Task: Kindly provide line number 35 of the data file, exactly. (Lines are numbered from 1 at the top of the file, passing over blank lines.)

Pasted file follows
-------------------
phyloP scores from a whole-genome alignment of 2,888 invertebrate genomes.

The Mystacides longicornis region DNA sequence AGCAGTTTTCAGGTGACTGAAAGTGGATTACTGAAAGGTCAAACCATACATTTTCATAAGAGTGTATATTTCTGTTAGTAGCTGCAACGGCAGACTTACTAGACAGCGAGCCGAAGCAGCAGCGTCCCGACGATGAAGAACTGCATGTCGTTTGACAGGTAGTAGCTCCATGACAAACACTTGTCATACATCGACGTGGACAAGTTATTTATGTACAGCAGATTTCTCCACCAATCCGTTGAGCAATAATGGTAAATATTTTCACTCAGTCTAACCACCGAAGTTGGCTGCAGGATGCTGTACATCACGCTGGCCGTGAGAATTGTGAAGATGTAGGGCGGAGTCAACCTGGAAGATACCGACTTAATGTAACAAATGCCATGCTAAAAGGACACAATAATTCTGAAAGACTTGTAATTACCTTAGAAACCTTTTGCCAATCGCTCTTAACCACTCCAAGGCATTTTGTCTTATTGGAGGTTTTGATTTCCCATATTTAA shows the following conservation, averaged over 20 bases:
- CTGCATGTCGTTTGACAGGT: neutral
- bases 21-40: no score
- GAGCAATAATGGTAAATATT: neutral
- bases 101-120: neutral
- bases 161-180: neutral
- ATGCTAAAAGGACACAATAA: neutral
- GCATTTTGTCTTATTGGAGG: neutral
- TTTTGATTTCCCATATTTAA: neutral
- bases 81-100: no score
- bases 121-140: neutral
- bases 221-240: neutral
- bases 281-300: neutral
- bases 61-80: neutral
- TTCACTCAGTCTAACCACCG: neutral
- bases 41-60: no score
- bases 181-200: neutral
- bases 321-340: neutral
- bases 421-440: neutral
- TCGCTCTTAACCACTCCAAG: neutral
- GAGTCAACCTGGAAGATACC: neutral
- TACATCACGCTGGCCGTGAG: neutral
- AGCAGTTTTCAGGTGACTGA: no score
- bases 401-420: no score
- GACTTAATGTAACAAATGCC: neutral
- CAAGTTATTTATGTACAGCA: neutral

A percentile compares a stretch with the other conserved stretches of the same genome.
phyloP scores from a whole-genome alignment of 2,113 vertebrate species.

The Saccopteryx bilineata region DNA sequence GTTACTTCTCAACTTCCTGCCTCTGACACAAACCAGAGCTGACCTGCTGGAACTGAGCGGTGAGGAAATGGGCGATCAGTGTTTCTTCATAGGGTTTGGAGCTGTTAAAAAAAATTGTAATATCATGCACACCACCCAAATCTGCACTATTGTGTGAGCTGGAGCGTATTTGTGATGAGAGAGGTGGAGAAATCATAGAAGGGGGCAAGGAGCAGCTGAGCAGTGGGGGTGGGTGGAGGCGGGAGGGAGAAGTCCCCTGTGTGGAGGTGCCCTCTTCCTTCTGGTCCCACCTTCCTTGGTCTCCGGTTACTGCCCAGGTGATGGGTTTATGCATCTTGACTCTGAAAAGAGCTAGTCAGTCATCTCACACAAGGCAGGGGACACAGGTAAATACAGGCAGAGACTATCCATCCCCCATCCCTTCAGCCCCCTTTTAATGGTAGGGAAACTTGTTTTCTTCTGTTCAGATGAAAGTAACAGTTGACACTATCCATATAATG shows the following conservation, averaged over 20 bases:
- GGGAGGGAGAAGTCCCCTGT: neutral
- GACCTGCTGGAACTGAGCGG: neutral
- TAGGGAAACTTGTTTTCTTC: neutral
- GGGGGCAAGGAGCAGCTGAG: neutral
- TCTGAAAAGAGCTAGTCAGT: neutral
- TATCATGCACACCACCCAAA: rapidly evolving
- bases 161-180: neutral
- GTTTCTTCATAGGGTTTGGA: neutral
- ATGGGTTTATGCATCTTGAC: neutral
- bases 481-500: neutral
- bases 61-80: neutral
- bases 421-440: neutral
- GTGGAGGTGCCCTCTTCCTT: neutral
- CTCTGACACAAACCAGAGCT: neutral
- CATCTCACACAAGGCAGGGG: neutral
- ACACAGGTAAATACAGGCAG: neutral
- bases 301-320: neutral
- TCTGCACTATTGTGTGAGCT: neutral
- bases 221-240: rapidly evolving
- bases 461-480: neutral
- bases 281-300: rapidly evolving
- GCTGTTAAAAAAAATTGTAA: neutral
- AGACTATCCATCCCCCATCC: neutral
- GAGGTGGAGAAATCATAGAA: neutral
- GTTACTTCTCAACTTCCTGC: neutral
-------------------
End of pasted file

- TCTGAAAAGAGCTAGTCAGT: neutral